Light-emitting Diode Vein Finding Device in Facilitating Peripheral Intravenous Cannulation in Children: A Randomised Clinical Study
Dr. Geeta Ahlawat,
2nd Floor, New OT Complex, Pandit Bhagwat Dayal Sharma Post Graduate Institute of Medical Sciences, Rohtak, Haryana, India.
Introduction: Peripheral venous cannulation in the paediatric age group is always a challenging task. The transillumination technique improves the visualisation of veins. The Light Emitting Diode (LED) vein finder device is based on the side transillumination principle.
Aim: To evaluate the role of transilluminating LED vein finder device (Optramed Vein-Lite), for peripheral intravenous cannulation in children with respect to ease of cannulation, time taken and number of attempts.
Materials and Methods: This randomised clinical study was conducted in Pandit Bhagwat Dayal Sharma Post Graduate Institute of Medical Sciences, Rohtak, Haryana, India, from January 2018 to January 2020. Total 130 patients, age <3 years, of either sex, and scheduled for surgery under general anaesthesia were included in the study. They were randomised into two groups. Group I (n=65), where venous cannulation was done using a transilluminating LED vein finder device, and group II (n=65) where venous cannulation was done after visualising and palpating the vein manually (conventional technique). Both the groups were compared with respect to the Difficult Intravenous Access (DIVA) score, number of attempts, ease of intravenous (i.v.) cannulation (cannulation on first or second attempt as ‘easy’, more than two attempts as ‘difficult’ cannulation) and time required for intravenous cannulation. The qualitative variables were expressed as frequencies/percentages and compared using the Chi-square test. A p-value <0.05 was considered statistically significant.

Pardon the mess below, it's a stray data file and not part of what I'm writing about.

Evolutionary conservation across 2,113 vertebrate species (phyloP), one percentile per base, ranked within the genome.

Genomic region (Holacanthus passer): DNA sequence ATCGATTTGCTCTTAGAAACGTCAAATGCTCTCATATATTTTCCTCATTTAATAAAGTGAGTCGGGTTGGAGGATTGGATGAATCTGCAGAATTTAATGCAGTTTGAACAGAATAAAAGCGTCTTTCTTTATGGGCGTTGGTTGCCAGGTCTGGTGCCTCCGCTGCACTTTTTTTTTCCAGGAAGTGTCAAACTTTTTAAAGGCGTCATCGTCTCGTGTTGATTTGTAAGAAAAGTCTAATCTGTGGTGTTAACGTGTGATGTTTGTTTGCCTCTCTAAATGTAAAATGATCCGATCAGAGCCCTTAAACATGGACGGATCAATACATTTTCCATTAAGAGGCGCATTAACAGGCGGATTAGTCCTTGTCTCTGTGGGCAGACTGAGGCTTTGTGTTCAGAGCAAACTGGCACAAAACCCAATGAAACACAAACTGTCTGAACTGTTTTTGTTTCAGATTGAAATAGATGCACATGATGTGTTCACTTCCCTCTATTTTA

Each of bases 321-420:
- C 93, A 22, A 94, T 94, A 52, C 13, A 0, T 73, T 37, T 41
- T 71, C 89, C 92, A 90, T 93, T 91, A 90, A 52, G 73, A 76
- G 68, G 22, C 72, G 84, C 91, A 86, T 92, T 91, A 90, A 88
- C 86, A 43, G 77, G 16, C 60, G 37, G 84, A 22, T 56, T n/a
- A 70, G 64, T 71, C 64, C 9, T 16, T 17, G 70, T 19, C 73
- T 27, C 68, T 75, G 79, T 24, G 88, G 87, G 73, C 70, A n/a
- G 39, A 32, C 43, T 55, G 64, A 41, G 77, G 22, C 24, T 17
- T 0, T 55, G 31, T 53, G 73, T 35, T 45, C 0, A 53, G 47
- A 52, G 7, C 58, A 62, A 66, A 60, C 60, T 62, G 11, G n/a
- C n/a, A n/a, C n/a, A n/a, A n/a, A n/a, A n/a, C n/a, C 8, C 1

Results: The mean age of the population in group I was 17±13 months, and in group II was 15±23 months (p-value=0.5427). There was a significant variation with respect to the number of attempts; the first attempt success was 90.7% in group I vs. 63% in group II (p-value=0.0014). In group I, cannulation was easy in 95% of patients, while in group II, only 76.9% of patients had easy cannulation (p-value=0.0018). Time taken for intravenous cannulation in group I was 19.385±6.2015 sec and in group II was 22.886±11.6716 sec (p-value=0.0346).
Conclusion: Transillumination is a useful technique to improve the success rate of peripheral venous cannulation in infants and children.